“Just years ago, the internet was an escape from the real world. Now, the real world is an escape from the internet.”
If this quote from Noah Smith does not perfectly encapsulate the past year that has been, I don't know what phrasing would better accomplish that task. The past 13 to 14 months have been unexpected, unprecedented, and largely unforgiving. The fact that you are reading this blog post makes it overwhelming likely that you are an individual with CF, know an individual with CF, or work with individuals with CF, and thus the COVID-19 timeline has potentially been harder and more anxiety-inducing on you than most.
When an unknown, unstudied respiratory virus emerged on the scene across the globe, it was the kind of scenario CF nightmares are made of. The virus quickly spread and sent us all indoors -- away from our families and friends. Many of us worked online remotely, and FaceTime interactions and Zoom happy hours became the norm. I recall a neighbor predicting it would “be a few weeks” before life would return to normal, while others prognosticated that it may go on forever, with life never returning to normal.
One of the first things that pinged in my brain when all of this started was how I had heard (and lived) this story before; this was my CF diagnosis scenario from 1984 happening in real time in 2020. There were serious health risks and decisions at hand, and -- depending on who you asked -- the sky was falling and hope was gone. Or, certain lifestyle adjustments had to be made that would ensure vibrant and meaningful life would continue for yourself, those you love, and your fellow community members.
As a CF patient myself, the COVID life adjustment equated to an immediate transfer of all social contact, work hours, and entertainment activity to online platforms, and it happened with the speed of a bullet train. Relationships, professional productivity, and most mental health breaks became interfaced through the glow of screens. Big screens, small screens, lean screens, green screens … and how lucky are we to live in an age where this was possible, right? You could watch Netflix start to finish if you had the time, you could see the faces of your loved ones in earnest or covered in goofy Snapchat filters, or you could engage in group text threads and interact on social media to check on folks and let others know you are there, in return.
But screens don't just carry the faces of those we love, the shows we enjoy, and social media memes and filters that make us laugh. Screens carry political arguments, bullying, amplified anxiety, and bad news by the truckload. As CF patients, we have long known the vast, dual power of screens.
Ask any CF patient about CF support channels and groups available on the internet and they can give you a handful or more groups or accounts off the top of their head that either cultivate and encourage vibrant, meaningful life or, conversely, preach that the sky is falling and hope is gone.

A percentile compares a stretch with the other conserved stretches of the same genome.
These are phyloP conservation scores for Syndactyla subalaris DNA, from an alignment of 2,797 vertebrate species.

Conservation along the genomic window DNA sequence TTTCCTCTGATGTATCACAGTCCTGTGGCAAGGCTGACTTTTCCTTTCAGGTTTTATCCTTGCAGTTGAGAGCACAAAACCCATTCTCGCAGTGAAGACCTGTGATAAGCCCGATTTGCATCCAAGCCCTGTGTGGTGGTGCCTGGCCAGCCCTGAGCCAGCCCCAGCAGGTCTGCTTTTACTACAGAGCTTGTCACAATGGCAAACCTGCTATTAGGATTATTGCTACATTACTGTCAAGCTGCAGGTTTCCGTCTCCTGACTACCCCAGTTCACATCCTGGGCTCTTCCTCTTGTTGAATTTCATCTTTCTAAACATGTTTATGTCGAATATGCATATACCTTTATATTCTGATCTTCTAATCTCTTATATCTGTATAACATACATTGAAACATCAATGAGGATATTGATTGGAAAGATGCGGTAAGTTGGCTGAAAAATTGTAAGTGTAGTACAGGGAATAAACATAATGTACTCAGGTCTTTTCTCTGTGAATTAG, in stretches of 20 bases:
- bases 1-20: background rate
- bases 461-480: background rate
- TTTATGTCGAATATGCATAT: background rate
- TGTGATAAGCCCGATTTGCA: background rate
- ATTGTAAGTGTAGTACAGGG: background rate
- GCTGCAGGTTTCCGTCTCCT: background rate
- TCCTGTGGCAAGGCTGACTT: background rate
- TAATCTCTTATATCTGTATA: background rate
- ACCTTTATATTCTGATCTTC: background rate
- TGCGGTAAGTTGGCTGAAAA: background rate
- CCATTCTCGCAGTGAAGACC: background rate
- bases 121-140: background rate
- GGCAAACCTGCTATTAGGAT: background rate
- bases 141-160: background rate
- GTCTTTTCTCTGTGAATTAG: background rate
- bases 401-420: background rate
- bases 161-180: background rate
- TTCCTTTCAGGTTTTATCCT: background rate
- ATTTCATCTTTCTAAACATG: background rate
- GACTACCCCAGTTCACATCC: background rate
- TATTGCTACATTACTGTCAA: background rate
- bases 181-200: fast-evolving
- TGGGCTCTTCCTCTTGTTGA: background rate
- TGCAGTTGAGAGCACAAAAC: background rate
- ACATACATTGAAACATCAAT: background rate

When I was born with CF in 1984, screens were a simpler tool for which I had an unspoken contract with as I grew up. Screens kept me on the couch to complete my CF treatments via completing a level (or five) on Super Mario for original Nintendo, or Sonic the Hedgehog on Sega Genesis. Screens held me in one place for my parents' manual chest therapies as I watched Minnesota Twins games, hoping to witness a Kirby Puckett highlight play, live! A friend of mine from business school once told me over dinner that he absolutely hated video games until he heard me explain how they provided the distraction necessary to commit to CF treatments, day after day. Video games had led to healthy outcomes, for me.
Later in life, I had met no one with CF, nor had a conversation with another CF patient until the advent of social media. This coincided with my first post-college job, when I joined the Minnesota/Dakotas Chapter of the CF Foundation as a fundraiser in the summer of 2007. At that point, I was 23 years old and had never interacted with another CF patient. Screens allowed us to converse about our CF experience safely without risk of cross-infection, and let us share our stories with one another in a convenient way. Blog posts such as this one -- hosted by the Foundation or elsewhere -- allow CF patients from different countries and continents to educate one another and give insight to their CF care.
Yes, screens have tremendous upsides; but a bottomless downside is only ever a click or two away.
Negative outcomes for those living with CF still occur, despite the tremendous medical advancements and increases in life expectancy in recent years. There is the 50-year-old CF patient who has healthy lungs but severe depression related to CF factors; the 35-year-old who is waiting for the call for a double-lung transplant; and the 20 year old CF-er who is heading off to college with a port placement that they are uneasy about tending to in their dorm room. And, let's not forget the teenage CF patient who is hiding their enzymes in the couch cushions as an act of rebellion after a year of in-and-out hospitalizations.
Screens allow us all to connect and have our voices heard, but whether it's CF-related, COVID-related, politics-related, etc., the staining effect of exposing ourselves to too much bad news often carries significantly more weight than the good news we seek to help us win the day.
What does a screen mean?
Now, more than ever before, a screen is a tool that each of us uses, according to our own desires and disciplines, to seek out hope, laughter, love, and the good in the world -- or to indulge in the cynicism, frustration, and anger the world makes so readily available to us.
What I want from a screen is fun, laughter, and love. If it's not doing that, I'll close tabs and rise above.
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